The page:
Mr. Serry called attention to the historic nature of the Annapolis Agreement. By it, both of the parties agreed to build peace both from the top down and the bottom up. The parties agreed to embark on final status negotiations. They left to one side the idea of phased negotiations, such as the Road Map, and looked to consider all elements together until a solution was reached. Last month, in Sharm el-Sheikh, President Abbas and Prime Minister Livni had reconfirmed those intentions to continue negotiations and reaffirmed their confidence in the negotiations.
The other process under way was bottom-up measures to build peace. Palestinian public finances were in order, and the Palestinian Authority had embarked on hundreds of small but important projects throughout the West Bank, which had a real impact on people's lives. There was a lot more to do, but much had been accomplished. None of that would have been possible without the assistance of the international community, including financial donations and rule of law assistance.
There was worrying news as well, Mr. Serry noted. Progress remained slow, and on a number of sides, there was deep scepticism about the peace process. “Time is not on our side.” They had to close the gap between the political process and progress on the ground, as the Secretary-General had emphasized in his statement.
If 2009 was to be a breakthrough year for peace, they had to address the issues of settlements, violence, movements and access, Palestinian unity, and a comprehensive approach to peace. The settlements had to be dismantled. Mr. Serry had sometimes heard that “the settlements are not the real problem, as the Israelis could always dismantle them.” He believed that was an unsustainable position, with settlements growing faster than Israel itself and with increasing incidents of extremist violence by the settlers. It was equally important that there was an end to such unilateral actions as house demolitions, which challenged the status quo.
The other huge challenge was violence. There had been comparatively low rates of violence against Israelis this year. Palestinian incursions along the West Bank had been contained. That progress should be built on, Mr. Serry said.
Meanwhile, Mr. Serry was greatly concerned about the situation in the Gaza Strip in recent weeks and the breaking of the calm. He believed that both sides wanted to extend the calm, and he encouraged them to do so, to provide breathing space for the peace process.
With regard to access and movement, according to the Office for the Coordination of Humanitarian Affairs, the number of obstacles to movement in the West Bank had gone up, not down, since Annapolis. The series of closings and the new complex permit regime represented a real step back. In Gaza, the closures were simply unacceptable. The United Nations was working tirelessly to lift the almost blanket closure of that area. It was a humanitarian imperative, but it was also essential to sustaining any truce.
The negotiations with regard to the leadership of the Palestinian Authority had to be supported and continued. However, while unity was sought there had to be no legal vacuum; it was vital that President Abbas's activities as the PLO Chairman be recognized, Mr. Serry underscored.
With regard to a substantial and comprehensive solution to peace in 2009, Mr. Serry said that there was no point in pretending that it would be easy. It was in Israel’s interests to place bilateral negotiations in their proper context: a comprehensive peace in the Arab world. There was no point in denying that the situation remained fragile, but he also saw the opportunities before them. They had a top-down, bottom-up process before them that showed promise and had made some real progress. What they did not have was time.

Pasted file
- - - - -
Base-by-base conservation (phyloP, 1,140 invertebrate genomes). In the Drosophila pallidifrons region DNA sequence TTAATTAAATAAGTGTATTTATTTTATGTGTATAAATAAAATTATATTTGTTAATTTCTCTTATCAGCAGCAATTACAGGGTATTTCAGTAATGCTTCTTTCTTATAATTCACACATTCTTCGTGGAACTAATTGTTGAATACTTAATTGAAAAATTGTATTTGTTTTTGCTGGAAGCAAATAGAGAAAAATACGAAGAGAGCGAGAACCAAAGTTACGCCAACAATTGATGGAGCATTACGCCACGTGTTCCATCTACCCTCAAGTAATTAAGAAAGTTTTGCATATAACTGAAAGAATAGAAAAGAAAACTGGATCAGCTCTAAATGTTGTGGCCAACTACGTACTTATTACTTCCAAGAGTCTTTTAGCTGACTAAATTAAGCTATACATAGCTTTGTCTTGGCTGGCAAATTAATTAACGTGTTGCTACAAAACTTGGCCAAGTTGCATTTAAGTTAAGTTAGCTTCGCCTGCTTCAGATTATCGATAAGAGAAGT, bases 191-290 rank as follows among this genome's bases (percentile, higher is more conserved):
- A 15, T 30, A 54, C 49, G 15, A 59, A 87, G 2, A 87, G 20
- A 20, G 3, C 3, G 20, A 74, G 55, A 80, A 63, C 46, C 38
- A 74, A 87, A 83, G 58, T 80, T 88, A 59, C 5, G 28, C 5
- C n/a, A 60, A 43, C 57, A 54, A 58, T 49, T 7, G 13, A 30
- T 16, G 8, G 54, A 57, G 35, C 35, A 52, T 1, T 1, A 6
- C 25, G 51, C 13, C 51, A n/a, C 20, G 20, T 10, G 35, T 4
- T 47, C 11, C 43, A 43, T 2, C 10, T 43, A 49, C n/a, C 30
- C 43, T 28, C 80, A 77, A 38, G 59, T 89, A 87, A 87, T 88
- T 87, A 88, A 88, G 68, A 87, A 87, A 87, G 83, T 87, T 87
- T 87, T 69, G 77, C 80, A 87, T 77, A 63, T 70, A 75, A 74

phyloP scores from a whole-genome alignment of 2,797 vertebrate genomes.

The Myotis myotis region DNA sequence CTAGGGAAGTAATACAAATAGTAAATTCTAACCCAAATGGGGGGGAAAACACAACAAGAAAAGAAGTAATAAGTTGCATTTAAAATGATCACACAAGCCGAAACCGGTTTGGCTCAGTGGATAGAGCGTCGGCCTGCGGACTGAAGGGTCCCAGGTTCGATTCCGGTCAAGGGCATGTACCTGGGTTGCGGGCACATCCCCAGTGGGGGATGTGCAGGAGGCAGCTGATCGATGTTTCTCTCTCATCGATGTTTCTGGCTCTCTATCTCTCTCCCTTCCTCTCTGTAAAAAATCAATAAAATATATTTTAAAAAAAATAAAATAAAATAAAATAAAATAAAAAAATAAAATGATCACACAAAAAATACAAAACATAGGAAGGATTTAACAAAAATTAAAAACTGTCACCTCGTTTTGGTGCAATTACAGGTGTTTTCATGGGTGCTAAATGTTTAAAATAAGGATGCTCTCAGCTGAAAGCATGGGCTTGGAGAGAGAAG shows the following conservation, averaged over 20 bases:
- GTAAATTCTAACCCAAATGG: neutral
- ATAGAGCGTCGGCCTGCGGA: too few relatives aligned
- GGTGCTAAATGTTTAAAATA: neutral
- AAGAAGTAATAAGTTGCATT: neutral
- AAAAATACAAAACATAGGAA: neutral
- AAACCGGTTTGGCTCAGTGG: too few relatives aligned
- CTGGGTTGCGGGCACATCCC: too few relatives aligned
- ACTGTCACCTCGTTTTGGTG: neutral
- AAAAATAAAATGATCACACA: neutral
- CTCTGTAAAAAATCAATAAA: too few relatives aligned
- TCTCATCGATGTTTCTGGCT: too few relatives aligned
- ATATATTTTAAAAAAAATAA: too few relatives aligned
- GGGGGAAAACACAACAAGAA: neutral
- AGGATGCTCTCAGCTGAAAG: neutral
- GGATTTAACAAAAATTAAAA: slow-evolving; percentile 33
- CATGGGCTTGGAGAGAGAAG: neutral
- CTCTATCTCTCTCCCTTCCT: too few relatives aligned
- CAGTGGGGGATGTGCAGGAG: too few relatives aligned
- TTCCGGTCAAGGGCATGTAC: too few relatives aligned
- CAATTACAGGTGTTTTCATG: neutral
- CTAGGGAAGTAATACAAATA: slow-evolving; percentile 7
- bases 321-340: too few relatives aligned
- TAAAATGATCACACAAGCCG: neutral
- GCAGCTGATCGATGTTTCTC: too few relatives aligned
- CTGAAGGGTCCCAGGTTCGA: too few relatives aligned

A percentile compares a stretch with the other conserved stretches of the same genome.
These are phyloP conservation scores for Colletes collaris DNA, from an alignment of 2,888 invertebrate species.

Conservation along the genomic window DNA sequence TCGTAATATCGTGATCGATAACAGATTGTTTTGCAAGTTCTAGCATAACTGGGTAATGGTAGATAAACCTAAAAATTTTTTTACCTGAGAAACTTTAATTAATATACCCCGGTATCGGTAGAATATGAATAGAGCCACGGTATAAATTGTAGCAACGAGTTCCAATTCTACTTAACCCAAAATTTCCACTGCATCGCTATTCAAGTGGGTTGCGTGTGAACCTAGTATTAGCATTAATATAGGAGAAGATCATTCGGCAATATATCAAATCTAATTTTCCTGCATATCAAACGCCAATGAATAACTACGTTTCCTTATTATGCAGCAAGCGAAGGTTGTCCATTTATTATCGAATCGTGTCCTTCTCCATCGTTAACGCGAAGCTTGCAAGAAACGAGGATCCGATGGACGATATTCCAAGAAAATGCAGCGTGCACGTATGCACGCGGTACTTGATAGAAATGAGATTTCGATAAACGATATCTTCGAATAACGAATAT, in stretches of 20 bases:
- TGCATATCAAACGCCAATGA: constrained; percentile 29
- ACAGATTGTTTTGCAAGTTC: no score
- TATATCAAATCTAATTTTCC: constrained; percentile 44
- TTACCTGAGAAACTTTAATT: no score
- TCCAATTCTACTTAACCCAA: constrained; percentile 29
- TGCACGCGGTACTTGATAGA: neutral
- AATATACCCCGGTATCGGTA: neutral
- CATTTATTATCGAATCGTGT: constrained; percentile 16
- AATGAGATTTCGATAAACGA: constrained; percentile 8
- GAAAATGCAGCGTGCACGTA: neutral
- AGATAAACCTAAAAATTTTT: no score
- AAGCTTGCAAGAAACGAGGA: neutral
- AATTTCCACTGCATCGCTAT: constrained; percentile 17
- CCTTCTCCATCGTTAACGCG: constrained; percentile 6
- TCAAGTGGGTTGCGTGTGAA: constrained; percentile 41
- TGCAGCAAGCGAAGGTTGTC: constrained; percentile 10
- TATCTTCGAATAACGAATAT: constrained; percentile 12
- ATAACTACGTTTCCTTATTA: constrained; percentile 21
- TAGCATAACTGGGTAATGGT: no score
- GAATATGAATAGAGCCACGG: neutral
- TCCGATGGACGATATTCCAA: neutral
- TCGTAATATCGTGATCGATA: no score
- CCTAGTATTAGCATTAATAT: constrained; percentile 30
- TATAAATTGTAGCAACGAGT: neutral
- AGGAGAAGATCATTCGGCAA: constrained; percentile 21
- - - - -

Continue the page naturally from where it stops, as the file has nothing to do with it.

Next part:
Panel on the Role of the International Community in the Israel-Palestinian Peace Process
As moderator, Mr. Costa introduced the first panel discussion on “The Role of the International Community in the Israel-Palestinian Peace Process: Ways and Means”, noting that resolving the core issue of the Palestinian-Israeli conflict remained a high priority for the United Nations and the international community. How could the international community facilitate the peace process and support those on both sides? What could be done to stop the spiral of violence and to put an end to the humanitarian crisis unfolding in Gaza? Those were some of the questions they would address today.
RALPH SCHEIDE, Director for the Middle East Division of the Federal Ministry for European and International Affairs of
, said the basic approach of the international community in the Middle East had to be full support, whenever asked for it by the parties, keeping in mind that the conflict was not of a symmetric nature.
Mr. Scheide also underscored the continuing importance of the Quartet to the peace process, saying it was “quite a unique instrument” and showed the importance of the securing peace in the region to the world at large. The Quartet was both small and flexible, because of its restricted membership – the United Nations, the European Union, the United States and the Russian Federation – but it was also broad, in that the United Nations was a member. Moreover, the Quartet was trusted by both sides, and ideally, with the United States fully involved, it should be able to go beyond just “accompanying” the process. In addition, the most important peace initiative remained the Road Map, which continued to serve as the basis of any future implementation. The Annapolis Agreement made future implementation dependent on Road Map demands.
As for the role of the Arab League, Mr. Scheide felt that Israel was moving towards an acceptance of Arab League positions, including growing support by Israeli political leaders for the Arab Peace Initiative and the notion that a peace agreement would include the withdrawal by Israel to the borders established in the 1967 agreement. Here, he identified an important role for the Arab League in reuniting the divided Palestinian leadership.
SHAAZKA BEYERLE, a Senior Adviser at the
International Center on Nonviolent Conflict